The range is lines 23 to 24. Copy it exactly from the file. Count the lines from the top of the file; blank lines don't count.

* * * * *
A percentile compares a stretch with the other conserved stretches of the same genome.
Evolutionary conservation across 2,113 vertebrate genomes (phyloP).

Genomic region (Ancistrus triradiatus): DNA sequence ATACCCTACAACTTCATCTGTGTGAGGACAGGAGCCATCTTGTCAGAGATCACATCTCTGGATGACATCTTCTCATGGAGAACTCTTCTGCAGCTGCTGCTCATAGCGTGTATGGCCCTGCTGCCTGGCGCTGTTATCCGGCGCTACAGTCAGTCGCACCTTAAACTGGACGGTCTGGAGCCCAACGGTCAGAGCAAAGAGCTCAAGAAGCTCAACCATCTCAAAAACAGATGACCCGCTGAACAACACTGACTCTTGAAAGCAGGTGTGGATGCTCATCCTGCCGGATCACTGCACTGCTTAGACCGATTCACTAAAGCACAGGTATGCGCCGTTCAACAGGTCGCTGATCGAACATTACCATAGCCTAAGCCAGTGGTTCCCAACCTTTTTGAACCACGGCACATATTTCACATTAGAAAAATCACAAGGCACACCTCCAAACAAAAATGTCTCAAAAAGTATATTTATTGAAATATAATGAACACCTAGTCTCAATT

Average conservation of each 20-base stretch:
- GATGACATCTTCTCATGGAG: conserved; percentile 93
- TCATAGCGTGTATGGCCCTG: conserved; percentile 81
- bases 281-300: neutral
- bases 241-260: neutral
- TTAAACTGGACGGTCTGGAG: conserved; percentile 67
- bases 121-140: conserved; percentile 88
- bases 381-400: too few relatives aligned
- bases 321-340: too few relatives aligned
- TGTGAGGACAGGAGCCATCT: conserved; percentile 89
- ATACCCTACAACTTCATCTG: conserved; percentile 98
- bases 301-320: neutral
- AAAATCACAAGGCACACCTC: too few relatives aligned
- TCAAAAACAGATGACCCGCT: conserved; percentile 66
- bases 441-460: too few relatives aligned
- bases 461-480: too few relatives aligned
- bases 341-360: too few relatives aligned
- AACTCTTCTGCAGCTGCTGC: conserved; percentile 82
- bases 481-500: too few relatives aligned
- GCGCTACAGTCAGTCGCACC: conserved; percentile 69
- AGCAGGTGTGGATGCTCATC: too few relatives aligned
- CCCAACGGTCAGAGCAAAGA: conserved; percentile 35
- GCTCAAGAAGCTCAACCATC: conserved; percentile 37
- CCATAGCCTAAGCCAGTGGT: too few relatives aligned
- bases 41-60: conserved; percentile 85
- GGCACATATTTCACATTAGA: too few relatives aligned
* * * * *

- GCGCTACAGTCAGTCGCACC: conserved; percentile 69
- AGCAGGTGTGGATGCTCATC: too few relatives aligned